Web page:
I haven't read your blog yet, but I will definitely follow your journey to see what happens!


  15. Wow, so I am one of those people who came here after seeing it on Yahoo and I have just spent the past hour and a half reading your entire blog.

    First of all, for all the people saying that the experiment should be done a certain way or would be more effective if you did or didn't do certain things like wearing make up, they are forgetting that this is your experiment for YOU! It is exactly as effective as THIS experiment is. There are no rules for what people can or can't decide for themselves so, enjoy this and learn what you learn!

    I loved a lot of what wrote and laughed out loud a few times but, I can't get past how hard this must be. Not vanity wise but, strategically speaking. I mean you go into averting your eyes a bit and not having to expend the energy avoiding mirrors camping but,didn't you go crazy at first? I mean I can't think of a place I go that there isn't some kind of reflective surface. I give you credit just for the avoidance efforts alone!

    I do have to say there is something about taking a moment looking into the mirror, seeing into your own eyes on the day of your wedding that I'm not sure you wouldn't regret and I for one give you a pass on that day.

    Good Luck!

  16. A my dear Kjerstin,

    I like the idea!!! Just came across your blog from the Yahoo article about you. As I read your first entree I was more interested in the fact that the nuns gazed at the cross while undressing and dressing.

    How Amazing to think that Jesus is looking at them with LOVE..Unconditional love...I tell myself that everyday as I look into my mirror.

    I'm actually obese and single, yet knowing how much I am loved by Jesus gives me such unrestrained confidence!!

    Best of Luck to you always!!!

  17. KJ, I love your commitment to your project. It takes a lot of strength to do something like this and put yourself out there so openly. Keep the great posts coming!

  18. Hi, I'm very interested in this blog. I'm an ugly woman and I struggle with it, so will be interested in your perceptions. I discovered you at Yahoo and the first thing I thought, is I wonder if she's still using makeup. I don't think you've fully taken the plunge. But - I'm going to spend some time reading your blog and sitting with these ideas and will comment further. Thanks for this interesting read.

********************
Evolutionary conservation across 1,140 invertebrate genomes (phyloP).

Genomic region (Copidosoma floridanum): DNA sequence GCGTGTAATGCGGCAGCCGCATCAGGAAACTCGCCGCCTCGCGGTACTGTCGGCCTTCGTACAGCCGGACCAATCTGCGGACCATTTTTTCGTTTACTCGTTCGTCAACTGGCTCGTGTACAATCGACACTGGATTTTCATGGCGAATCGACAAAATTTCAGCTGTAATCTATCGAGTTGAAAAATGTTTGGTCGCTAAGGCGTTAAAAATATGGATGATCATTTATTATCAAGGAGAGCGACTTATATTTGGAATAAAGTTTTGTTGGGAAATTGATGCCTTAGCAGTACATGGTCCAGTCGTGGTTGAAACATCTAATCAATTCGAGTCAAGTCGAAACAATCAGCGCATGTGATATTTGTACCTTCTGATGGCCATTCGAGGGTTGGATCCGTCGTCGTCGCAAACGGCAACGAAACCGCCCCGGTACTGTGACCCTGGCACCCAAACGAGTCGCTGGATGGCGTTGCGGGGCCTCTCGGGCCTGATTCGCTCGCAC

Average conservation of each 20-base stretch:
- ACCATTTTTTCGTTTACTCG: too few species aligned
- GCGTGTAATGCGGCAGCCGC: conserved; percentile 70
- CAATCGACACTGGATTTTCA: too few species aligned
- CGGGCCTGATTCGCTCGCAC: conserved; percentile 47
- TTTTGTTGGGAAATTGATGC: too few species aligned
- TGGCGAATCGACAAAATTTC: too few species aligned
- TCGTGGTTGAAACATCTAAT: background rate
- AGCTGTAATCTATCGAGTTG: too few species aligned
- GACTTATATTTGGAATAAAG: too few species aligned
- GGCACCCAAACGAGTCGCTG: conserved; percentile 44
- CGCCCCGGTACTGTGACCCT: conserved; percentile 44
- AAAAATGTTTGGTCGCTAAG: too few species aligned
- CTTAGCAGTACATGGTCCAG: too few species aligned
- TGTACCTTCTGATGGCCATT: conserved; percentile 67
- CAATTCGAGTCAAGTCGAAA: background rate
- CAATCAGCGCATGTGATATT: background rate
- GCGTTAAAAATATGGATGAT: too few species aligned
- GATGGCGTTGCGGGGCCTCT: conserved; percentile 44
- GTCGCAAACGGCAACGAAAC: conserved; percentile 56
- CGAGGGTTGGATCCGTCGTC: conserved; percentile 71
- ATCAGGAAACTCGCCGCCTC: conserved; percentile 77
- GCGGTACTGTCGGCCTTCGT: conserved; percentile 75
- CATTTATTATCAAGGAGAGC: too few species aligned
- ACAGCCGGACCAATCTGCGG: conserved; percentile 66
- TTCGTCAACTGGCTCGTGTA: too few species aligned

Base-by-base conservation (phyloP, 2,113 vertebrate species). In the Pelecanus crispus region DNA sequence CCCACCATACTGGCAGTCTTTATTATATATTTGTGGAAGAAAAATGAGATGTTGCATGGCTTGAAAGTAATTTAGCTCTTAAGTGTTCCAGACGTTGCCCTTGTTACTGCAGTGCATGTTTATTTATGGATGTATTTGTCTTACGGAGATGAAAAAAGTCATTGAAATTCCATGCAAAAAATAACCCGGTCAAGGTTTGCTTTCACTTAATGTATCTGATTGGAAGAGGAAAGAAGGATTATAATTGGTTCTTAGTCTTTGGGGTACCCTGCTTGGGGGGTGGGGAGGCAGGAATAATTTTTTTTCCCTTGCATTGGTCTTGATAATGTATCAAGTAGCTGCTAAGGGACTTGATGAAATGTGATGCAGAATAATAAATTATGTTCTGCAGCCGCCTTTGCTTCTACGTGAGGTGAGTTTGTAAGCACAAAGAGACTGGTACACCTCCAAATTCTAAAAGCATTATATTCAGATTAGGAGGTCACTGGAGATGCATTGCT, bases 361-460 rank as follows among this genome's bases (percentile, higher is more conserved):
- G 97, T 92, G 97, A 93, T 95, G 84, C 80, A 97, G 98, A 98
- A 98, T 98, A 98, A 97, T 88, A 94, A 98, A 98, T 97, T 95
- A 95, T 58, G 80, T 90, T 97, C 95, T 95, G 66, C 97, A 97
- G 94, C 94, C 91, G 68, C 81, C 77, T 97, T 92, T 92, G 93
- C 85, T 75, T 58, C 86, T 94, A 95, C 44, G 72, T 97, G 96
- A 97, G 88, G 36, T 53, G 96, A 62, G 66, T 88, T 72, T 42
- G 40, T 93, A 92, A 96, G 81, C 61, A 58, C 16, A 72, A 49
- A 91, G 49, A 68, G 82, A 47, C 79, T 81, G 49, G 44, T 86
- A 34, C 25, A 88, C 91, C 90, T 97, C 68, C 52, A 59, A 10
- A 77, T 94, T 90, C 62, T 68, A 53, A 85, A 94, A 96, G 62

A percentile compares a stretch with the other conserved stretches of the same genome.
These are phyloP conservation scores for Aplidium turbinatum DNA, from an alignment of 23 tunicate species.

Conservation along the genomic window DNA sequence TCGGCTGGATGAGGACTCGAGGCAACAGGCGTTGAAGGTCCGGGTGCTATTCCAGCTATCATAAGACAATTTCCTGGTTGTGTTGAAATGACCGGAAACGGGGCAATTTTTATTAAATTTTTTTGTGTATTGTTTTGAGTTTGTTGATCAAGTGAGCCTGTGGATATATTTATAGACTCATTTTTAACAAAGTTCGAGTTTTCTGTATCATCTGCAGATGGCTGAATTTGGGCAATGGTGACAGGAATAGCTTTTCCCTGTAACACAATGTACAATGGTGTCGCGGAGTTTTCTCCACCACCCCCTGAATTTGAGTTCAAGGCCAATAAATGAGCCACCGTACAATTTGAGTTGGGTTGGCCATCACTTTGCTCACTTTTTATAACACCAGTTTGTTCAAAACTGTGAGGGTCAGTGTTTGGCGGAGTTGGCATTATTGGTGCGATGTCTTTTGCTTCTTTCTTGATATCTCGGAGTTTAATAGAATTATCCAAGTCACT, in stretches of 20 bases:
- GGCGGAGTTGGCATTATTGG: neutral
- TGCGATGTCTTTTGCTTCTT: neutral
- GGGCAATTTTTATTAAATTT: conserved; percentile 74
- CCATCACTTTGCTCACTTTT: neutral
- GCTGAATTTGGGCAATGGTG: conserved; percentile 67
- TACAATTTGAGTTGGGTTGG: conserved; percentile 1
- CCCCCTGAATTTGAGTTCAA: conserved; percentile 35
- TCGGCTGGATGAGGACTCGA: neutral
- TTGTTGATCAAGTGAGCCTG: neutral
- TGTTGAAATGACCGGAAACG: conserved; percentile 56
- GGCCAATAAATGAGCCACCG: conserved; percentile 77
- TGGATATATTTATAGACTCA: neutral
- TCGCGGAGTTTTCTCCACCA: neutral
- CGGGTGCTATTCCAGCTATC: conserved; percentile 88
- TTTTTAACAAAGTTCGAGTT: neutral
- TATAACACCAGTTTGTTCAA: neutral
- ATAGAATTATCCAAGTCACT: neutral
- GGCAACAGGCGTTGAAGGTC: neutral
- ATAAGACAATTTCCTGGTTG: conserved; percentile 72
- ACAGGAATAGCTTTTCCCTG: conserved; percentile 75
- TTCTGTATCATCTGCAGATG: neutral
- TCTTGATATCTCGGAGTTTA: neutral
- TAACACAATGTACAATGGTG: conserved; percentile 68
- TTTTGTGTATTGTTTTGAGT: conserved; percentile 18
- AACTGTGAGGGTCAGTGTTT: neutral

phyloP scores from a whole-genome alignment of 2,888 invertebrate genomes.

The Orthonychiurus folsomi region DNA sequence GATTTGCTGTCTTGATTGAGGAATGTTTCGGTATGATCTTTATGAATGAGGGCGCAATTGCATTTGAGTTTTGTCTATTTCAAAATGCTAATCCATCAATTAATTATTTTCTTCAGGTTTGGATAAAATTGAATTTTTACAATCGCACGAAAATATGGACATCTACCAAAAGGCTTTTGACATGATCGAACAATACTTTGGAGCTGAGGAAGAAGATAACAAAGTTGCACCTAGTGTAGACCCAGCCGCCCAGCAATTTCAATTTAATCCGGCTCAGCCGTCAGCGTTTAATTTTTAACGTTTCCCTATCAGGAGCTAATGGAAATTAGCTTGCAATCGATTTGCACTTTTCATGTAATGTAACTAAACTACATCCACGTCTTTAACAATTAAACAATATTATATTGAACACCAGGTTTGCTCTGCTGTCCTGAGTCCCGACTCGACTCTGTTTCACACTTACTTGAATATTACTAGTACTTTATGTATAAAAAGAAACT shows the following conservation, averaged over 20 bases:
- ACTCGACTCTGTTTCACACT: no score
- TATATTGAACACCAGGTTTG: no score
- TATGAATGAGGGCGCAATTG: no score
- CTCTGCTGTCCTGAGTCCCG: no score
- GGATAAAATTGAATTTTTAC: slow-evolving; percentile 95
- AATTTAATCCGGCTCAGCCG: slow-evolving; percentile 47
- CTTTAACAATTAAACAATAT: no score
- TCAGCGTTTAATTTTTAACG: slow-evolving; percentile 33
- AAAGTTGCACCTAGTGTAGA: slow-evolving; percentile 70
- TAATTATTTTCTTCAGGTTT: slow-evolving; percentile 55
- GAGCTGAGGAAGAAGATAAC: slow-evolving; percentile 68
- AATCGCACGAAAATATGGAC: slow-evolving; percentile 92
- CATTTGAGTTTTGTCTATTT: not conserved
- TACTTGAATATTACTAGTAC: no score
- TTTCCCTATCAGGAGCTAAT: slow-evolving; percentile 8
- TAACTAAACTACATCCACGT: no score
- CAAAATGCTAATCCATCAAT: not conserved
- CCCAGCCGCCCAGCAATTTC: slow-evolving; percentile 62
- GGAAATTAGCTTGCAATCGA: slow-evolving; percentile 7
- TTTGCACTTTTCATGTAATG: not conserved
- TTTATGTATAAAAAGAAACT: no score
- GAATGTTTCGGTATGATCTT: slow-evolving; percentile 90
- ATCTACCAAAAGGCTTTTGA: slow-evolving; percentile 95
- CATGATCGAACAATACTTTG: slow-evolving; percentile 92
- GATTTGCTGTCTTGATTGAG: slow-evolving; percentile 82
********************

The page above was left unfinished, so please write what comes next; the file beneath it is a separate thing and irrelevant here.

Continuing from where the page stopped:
19. P.S. Have you read this essay? If not, you simply must. I think all women and girls should read it. It's from a wonderful blog called A Dress A Day.

  20. Hello Kjerstin,

    I have spent the last hour reading back in your blog and I wanted to commend you on your "experiment". I will continue to follow as you approach your wedding day and beyond. Just a reminder: it is your experiment and your can peek in the mirror on your wedding day if you want. Quiet inner reflection is just as good as a mirror reflection on "the day" -- I have no memory of the actual "pause before the mirror" moment on my wedding day and we have just celebrated our 20th anniversary.

    You are beautiful and will be a beautiful bride. Best wishes,

  21. P.S.S. Sorry - don't mean to bombard you. I'm sure you've got tons of emails and comments today. Here is a reaction to the above essay that I wrote on my blog. Hope you are able to find time to read it. Congrats on the press.

  22. Love this experiment. Good luck through to the end. Never mind the snarky comments. Being snarky seems to have become an American pass time.

    One question, silly perhaps, but serious none-the-less. What do you do if you get something in your eye?

  23. Hi, I was also led here by Yahoo, after I recognized your name in the article. I'm actually a sociology student at UCLA and almost took your summer class but had a schedule conflict. So bummed about missing out on that, but hopefully will have another chance to do so in the Spring =) I just read your ENTIRE blog this evening...while I was at work. Really honest and insightful...and entertaining =) Good luck with your wedding and on the rest of this journey!

  24. I have also read your entire blog, start to most recent post.

    Thank you for putting this out there for all of us to see. As a woman in this world, we all struggle with society's expectations. I also have the luxury of being young, and not being physically "offensive", however, as you know, it's never enough. When will it ever be enough? The smallest imperfection is constantly scrutinized. That bulge at the hip area, the acne scars, is our hair shiny enough?, teeth white enough?, brows perfect enough?, lashes thick enough?

    If we all had the courage to ditch the mirrors, the make-up, the spanx undergarments, high heels, curling irons, and millions of other items that have been ingrained in us from the very start, we might all be happier women, with more time to devote to productive activities that benefit ourselves and give back to our societies. Acceptance is something we should probably be striving for. Not necessarily "good enough", but we are "good" and it IS "enough"!